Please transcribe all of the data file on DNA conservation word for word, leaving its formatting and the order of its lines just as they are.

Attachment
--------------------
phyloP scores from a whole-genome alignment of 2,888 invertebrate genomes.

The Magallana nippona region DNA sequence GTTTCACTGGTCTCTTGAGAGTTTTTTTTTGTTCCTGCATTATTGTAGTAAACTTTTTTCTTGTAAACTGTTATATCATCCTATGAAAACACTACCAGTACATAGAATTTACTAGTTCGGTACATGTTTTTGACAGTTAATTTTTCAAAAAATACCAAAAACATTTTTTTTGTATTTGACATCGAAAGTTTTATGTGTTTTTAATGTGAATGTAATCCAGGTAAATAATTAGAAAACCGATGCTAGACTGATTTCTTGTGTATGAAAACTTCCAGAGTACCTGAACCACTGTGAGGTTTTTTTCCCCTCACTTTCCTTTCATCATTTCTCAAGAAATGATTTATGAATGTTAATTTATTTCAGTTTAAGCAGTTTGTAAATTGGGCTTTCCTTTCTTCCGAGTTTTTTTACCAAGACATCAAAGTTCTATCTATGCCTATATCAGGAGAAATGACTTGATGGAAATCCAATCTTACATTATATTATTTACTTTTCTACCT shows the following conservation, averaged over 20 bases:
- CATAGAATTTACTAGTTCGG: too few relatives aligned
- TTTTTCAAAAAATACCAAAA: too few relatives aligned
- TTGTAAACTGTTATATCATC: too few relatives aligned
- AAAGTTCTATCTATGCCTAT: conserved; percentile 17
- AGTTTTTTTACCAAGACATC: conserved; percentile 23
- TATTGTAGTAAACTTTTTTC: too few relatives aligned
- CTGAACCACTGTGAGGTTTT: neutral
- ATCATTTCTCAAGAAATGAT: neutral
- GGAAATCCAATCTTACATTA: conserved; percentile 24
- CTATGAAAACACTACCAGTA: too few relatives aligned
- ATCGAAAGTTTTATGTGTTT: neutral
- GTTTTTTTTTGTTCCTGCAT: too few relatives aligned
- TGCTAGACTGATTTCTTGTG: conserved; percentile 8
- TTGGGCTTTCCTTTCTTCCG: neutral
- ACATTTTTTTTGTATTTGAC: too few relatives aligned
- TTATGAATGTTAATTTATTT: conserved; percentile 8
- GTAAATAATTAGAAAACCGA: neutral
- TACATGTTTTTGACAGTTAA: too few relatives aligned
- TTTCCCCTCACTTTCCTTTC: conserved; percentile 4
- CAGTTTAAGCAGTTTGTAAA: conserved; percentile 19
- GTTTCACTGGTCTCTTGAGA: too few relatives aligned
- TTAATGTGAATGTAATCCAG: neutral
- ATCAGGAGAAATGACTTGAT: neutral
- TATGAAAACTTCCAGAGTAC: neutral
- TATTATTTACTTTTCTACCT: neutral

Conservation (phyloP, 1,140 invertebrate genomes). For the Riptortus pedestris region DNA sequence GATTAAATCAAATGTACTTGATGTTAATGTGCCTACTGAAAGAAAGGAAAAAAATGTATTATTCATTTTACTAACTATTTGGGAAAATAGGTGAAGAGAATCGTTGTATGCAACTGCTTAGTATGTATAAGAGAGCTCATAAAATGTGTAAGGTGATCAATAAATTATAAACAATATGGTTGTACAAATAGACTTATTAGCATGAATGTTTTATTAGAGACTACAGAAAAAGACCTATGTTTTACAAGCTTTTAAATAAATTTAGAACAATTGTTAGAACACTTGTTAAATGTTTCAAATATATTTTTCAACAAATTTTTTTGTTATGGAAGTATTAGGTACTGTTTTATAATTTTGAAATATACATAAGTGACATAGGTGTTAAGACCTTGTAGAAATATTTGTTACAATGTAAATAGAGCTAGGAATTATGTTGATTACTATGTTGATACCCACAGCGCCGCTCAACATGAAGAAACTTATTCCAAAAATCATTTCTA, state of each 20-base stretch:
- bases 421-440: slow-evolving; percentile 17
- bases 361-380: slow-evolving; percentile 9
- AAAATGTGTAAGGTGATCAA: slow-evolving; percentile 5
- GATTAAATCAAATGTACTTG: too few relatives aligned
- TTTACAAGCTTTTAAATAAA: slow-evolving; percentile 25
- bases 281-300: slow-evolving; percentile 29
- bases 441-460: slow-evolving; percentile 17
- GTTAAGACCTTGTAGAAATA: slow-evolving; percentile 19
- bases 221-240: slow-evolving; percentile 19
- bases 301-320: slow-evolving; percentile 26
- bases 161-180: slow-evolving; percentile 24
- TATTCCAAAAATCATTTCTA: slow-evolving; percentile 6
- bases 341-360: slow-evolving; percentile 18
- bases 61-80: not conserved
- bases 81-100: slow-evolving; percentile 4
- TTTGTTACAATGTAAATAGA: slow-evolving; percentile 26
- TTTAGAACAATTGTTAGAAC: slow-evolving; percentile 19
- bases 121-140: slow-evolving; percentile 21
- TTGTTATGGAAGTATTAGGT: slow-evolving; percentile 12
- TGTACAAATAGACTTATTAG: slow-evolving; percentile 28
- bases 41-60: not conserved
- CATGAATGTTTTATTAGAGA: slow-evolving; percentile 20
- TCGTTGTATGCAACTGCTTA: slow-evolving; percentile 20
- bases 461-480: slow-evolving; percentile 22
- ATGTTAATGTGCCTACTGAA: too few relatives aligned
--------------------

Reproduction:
phyloP scores from a whole-genome alignment of 2,888 invertebrate genomes.

The Magallana nippona region DNA sequence GTTTCACTGGTCTCTTGAGAGTTTTTTTTTGTTCCTGCATTATTGTAGTAAACTTTTTTCTTGTAAACTGTTATATCATCCTATGAAAACACTACCAGTACATAGAATTTACTAGTTCGGTACATGTTTTTGACAGTTAATTTTTCAAAAAATACCAAAAACATTTTTTTTGTATTTGACATCGAAAGTTTTATGTGTTTTTAATGTGAATGTAATCCAGGTAAATAATTAGAAAACCGATGCTAGACTGATTTCTTGTGTATGAAAACTTCCAGAGTACCTGAACCACTGTGAGGTTTTTTTCCCCTCACTTTCCTTTCATCATTTCTCAAGAAATGATTTATGAATGTTAATTTATTTCAGTTTAAGCAGTTTGTAAATTGGGCTTTCCTTTCTTCCGAGTTTTTTTACCAAGACATCAAAGTTCTATCTATGCCTATATCAGGAGAAATGACTTGATGGAAATCCAATCTTACATTATATTATTTACTTTTCTACCT shows the following conservation, averaged over 20 bases:
- CATAGAATTTACTAGTTCGG: too few relatives aligned
- TTTTTCAAAAAATACCAAAA: too few relatives aligned
- TTGTAAACTGTTATATCATC: too few relatives aligned
- AAAGTTCTATCTATGCCTAT: conserved; percentile 17
- AGTTTTTTTACCAAGACATC: conserved; percentile 23
- TATTGTAGTAAACTTTTTTC: too few relatives aligned
- CTGAACCACTGTGAGGTTTT: neutral
- ATCATTTCTCAAGAAATGAT: neutral
- GGAAATCCAATCTTACATTA: conserved; percentile 24
- CTATGAAAACACTACCAGTA: too few relatives aligned
- ATCGAAAGTTTTATGTGTTT: neutral
- GTTTTTTTTTGTTCCTGCAT: too few relatives aligned
- TGCTAGACTGATTTCTTGTG: conserved; percentile 8
- TTGGGCTTTCCTTTCTTCCG: neutral
- ACATTTTTTTTGTATTTGAC: too few relatives aligned
- TTATGAATGTTAATTTATTT: conserved; percentile 8
- GTAAATAATTAGAAAACCGA: neutral
- TACATGTTTTTGACAGTTAA: too few relatives aligned
- TTTCCCCTCACTTTCCTTTC: conserved; percentile 4
- CAGTTTAAGCAGTTTGTAAA: conserved; percentile 19
- GTTTCACTGGTCTCTTGAGA: too few relatives aligned
- TTAATGTGAATGTAATCCAG: neutral
- ATCAGGAGAAATGACTTGAT: neutral
- TATGAAAACTTCCAGAGTAC: neutral
- TATTATTTACTTTTCTACCT: neutral

Conservation (phyloP, 1,140 invertebrate genomes). For the Riptortus pedestris region DNA sequence GATTAAATCAAATGTACTTGATGTTAATGTGCCTACTGAAAGAAAGGAAAAAAATGTATTATTCATTTTACTAACTATTTGGGAAAATAGGTGAAGAGAATCGTTGTATGCAACTGCTTAGTATGTATAAGAGAGCTCATAAAATGTGTAAGGTGATCAATAAATTATAAACAATATGGTTGTACAAATAGACTTATTAGCATGAATGTTTTATTAGAGACTACAGAAAAAGACCTATGTTTTACAAGCTTTTAAATAAATTTAGAACAATTGTTAGAACACTTGTTAAATGTTTCAAATATATTTTTCAACAAATTTTTTTGTTATGGAAGTATTAGGTACTGTTTTATAATTTTGAAATATACATAAGTGACATAGGTGTTAAGACCTTGTAGAAATATTTGTTACAATGTAAATAGAGCTAGGAATTATGTTGATTACTATGTTGATACCCACAGCGCCGCTCAACATGAAGAAACTTATTCCAAAAATCATTTCTA, state of each 20-base stretch:
- bases 421-440: slow-evolving; percentile 17
- bases 361-380: slow-evolving; percentile 9
- AAAATGTGTAAGGTGATCAA: slow-evolving; percentile 5
- GATTAAATCAAATGTACTTG: too few relatives aligned
- TTTACAAGCTTTTAAATAAA: slow-evolving; percentile 25
- bases 281-300: slow-evolving; percentile 29
- bases 441-460: slow-evolving; percentile 17
- GTTAAGACCTTGTAGAAATA: slow-evolving; percentile 19
- bases 221-240: slow-evolving; percentile 19
- bases 301-320: slow-evolving; percentile 26
- bases 161-180: slow-evolving; percentile 24
- TATTCCAAAAATCATTTCTA: slow-evolving; percentile 6
- bases 341-360: slow-evolving; percentile 18
- bases 61-80: not conserved
- bases 81-100: slow-evolving; percentile 4
- TTTGTTACAATGTAAATAGA: slow-evolving; percentile 26
- TTTAGAACAATTGTTAGAAC: slow-evolving; percentile 19
- bases 121-140: slow-evolving; percentile 21
- TTGTTATGGAAGTATTAGGT: slow-evolving; percentile 12
- TGTACAAATAGACTTATTAG: slow-evolving; percentile 28
- bases 41-60: not conserved
- CATGAATGTTTTATTAGAGA: slow-evolving; percentile 20
- TCGTTGTATGCAACTGCTTA: slow-evolving; percentile 20
- bases 461-480: slow-evolving; percentile 22
- ATGTTAATGTGCCTACTGAA: too few relatives aligned